Day: September 19, 2021

Why is the ASX All Ordinaries (ASX:XAO) struggling lately?

It certainly hasn’t been a pleasant month or so for the All Ordinaries Index (ASX: XAO). Since the All Ords last peaked at 7,902 points on 13 August, the ASX’s oldest share market index has shed around 4% of its value. Much of this loss has occurred over just the past few trading days. The All Ords has now lost around 2.3% since just last Thursday.

So what’s going on here?

Well, the All Ordinaries is an ASX index that covers 500 of the largest companies on the ASX boards. But (like most indexes), it is also weighted by market capitalisation. That means the largest companies have a bigger weighting and impact on the All Ords than the smaller ones.

How is the ASX All Ordinaries constructed?

As it stands today, the 10 largest ASX shares in the All Ords are as follows (as of 31 August):

  1. Commonwealth Bank of Australia (ASX: CBA)
  2. CSL Limited (ASX: CSL)
  3. BHP Group Ltd (ASX: BHP)
  4. Westpac Banking Corp (ASX: WBC)
  5. National Australia Bank Ltd. (ASX: NAB)
  6. Australia and New Zealand Banking Group Ltd (ASX: ANZ)
  7. Wesfarmers Ltd (ASX: WES)
  8. Fortescue Metals Group Limited (ASX: FMG)
  9. Macquarie Group Ltd (ASX: MQG)
  10. Woolworths Group Ltd (ASX: WOW)

So you can already see that the major ASX banks, BHP and CSL are the heavy hitters of the ASX All Ords.

So let’s see how these ASX shares have fared since 13 August.

Since that date, CBA shares have lost a little more than 2.5% of their value. Westpac is down by 3.1%, whilst NAB has lost a far smaller 0.8%. ANZ takes the cake with a steep loss of roughly 7.7%.

CSL bucks the trend. This healthcare company has managed a healthy increase over the period in question, gaining a robust 3.33% since 13 August and today (so far).

BHP share price lets the team down

BHP takes the cake though. It has lost a very nasty 29.3% since 13 August. As such, we have the BHP share price to blame for most of the ASX All Ordinaries’ disappointing performance over the past month and a bit.

Why this steep fall for BHP shares? Well, the iron ore price has collapsed over the past few months. Iron ore is today trading back at roughly US$100 a tonne. But as recently as May, it was at record highs of more than US$230 a tonne. This steep fall in the pricing of this commodity clearly damages the profitability prospects of the ASX’s iron ore miners, of which BHP is the largest.

However, we are also seemingly seeing history repeating itself.

Many an investor would have heard the old investing proverb ‘Sell in May and go away’. It’s the idea that the months following May are almost always a bad time to have your money in the share market. So if you ‘sell in May and go away,’ you can avoid this seasonal slump.

Well, a recent article from MarcusToday puts some credibility to this theory. According to the article, the All Ords has averaged a return of roughly 6.5% for the 6 months before May ever since 1982. For the 6 months following May, the All Ords has instead returned an average of just 1.5% since 1982.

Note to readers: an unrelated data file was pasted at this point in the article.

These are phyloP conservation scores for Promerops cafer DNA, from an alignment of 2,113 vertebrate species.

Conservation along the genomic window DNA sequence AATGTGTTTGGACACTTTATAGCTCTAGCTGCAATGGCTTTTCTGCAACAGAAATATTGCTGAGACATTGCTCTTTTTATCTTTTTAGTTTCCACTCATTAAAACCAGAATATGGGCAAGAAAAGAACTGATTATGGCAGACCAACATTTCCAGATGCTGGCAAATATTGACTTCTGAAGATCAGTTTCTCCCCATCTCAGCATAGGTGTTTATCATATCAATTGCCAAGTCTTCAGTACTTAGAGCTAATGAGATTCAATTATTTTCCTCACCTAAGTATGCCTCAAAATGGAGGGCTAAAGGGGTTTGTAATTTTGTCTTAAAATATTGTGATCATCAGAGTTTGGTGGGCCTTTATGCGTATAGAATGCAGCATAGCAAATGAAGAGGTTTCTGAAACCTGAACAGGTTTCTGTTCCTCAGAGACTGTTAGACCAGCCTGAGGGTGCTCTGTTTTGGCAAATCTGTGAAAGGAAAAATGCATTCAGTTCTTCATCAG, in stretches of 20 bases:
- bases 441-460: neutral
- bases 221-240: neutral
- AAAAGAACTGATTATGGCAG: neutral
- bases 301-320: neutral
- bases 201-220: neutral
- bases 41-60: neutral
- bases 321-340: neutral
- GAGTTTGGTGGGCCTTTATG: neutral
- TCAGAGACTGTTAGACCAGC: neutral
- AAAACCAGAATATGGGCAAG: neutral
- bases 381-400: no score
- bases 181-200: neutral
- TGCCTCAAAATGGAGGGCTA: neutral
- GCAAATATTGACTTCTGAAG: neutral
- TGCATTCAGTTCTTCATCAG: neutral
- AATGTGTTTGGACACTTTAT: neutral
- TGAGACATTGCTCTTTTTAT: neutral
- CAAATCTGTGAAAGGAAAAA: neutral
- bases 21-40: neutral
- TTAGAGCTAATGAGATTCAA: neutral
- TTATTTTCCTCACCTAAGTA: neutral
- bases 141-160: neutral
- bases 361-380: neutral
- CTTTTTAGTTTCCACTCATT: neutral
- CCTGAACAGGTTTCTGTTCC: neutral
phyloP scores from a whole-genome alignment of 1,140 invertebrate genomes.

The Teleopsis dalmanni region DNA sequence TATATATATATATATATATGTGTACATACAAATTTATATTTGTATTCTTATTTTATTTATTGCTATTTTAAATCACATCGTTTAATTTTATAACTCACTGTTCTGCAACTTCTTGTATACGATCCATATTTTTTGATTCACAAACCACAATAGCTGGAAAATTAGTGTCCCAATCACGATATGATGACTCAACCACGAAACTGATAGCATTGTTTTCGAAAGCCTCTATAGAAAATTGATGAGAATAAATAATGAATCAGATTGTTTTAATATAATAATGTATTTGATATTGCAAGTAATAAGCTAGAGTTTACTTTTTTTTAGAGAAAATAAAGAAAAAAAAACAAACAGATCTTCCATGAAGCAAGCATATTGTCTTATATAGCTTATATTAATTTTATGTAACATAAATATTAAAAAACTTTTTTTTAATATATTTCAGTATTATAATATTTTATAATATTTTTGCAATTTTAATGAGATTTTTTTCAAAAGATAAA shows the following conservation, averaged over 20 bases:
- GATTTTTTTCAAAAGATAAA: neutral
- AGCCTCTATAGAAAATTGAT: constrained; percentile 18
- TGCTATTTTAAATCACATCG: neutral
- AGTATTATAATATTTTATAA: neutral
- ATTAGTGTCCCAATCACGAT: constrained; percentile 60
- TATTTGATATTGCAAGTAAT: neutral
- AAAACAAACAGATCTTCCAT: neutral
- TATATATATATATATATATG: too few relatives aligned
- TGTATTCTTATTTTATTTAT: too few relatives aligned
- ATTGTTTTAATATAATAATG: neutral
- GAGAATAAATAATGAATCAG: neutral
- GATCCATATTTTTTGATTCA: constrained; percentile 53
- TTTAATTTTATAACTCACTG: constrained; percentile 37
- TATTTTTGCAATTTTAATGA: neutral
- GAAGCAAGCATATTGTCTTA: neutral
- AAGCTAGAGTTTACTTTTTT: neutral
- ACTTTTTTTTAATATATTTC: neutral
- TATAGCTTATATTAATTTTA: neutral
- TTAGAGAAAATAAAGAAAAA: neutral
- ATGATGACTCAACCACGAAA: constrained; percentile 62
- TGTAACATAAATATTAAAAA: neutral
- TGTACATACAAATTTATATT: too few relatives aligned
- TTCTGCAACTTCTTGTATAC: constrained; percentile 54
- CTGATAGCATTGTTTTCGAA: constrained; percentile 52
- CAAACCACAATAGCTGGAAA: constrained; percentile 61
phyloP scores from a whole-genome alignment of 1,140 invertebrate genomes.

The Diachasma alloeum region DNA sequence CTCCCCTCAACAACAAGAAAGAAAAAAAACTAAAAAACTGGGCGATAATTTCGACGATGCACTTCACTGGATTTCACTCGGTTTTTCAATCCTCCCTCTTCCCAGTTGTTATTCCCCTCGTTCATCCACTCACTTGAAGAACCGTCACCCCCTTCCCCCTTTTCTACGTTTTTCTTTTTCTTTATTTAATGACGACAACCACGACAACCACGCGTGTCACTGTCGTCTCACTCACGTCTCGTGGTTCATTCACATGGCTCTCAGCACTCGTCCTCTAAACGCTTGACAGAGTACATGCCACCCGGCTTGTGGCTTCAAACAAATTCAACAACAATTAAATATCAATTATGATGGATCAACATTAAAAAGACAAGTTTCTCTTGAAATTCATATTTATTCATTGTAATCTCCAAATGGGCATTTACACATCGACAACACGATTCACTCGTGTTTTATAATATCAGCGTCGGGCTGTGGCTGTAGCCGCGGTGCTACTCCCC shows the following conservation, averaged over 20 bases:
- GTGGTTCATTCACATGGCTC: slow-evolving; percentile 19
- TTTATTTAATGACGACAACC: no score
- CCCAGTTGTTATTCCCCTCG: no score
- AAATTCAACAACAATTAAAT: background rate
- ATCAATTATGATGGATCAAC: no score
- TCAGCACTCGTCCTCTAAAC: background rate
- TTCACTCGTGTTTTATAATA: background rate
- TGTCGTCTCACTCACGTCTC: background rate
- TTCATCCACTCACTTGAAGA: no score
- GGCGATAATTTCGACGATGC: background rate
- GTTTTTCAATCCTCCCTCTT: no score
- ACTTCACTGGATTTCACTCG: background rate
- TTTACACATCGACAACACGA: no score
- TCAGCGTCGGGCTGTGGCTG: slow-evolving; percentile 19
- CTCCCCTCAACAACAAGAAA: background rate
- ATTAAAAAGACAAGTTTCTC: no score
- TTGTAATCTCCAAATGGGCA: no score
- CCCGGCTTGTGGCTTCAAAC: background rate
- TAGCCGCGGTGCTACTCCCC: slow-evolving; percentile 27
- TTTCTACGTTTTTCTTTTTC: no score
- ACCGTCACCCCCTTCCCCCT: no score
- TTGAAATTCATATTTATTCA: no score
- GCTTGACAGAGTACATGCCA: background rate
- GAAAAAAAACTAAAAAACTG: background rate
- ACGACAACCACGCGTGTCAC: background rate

The All Ord’s performance over the past month or two has certainly fed into these averages.

Even so, that’s cold comfort for ASX All Ords investors today. So just blame BHP and falling iron ore prices!

The post Why is the ASX All Ordinaries (ASX:XAO) struggling lately? appeared first on The Motley Fool Australia.

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Motley Fool contributor Sebastian Bowen owns shares of National Australia Bank Limited. The Motley Fool Australia’s parent company Motley Fool Holdings Inc. owns shares of and has recommended CSL Ltd. The Motley Fool Australia owns shares of and has recommended Macquarie Group Limited and Wesfarmers Limited. The Motley Fool has a disclosure policy. This article contains general investment advice only (under AFSL 400691). Authorised by Bruce Jackson.

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Which ASX 300 shares are leading the way on Monday?

a view from above of six people walking along a curved upward line drawn on the ground between two axes.

The S&P/ASX 300 Index (ASX: XKO) is off to a poor start on Monday, erasing all of last week’s gains.

During afternoon trade, the ASX 300 is down 1.54% to 7,294 points. Currently, the index is around 4.5% off its all-time high of 7,625 points reached on 13 August.

Let’s take a look at which ASX companies are the biggest movers today.

AusNet Services Ltd (ASX: AST)

The Ausnet share price is rocketing 17.93% to $2.335 in early afternoon trade.

The energy provider received a non-binding offer from Brookfield Asset Management to acquire 100% of its shares at $2.50 apiece. This represents 26% premium to Ausnet’s last closing price of $1.98 and a 35% premium to its 30-day volume-weighted average share price (VWAP).

Ausnet has decided to let Brookfield conduct due diligence on an exclusive basis to put forward an offer.

Novonix Ltd (ASX: NVX)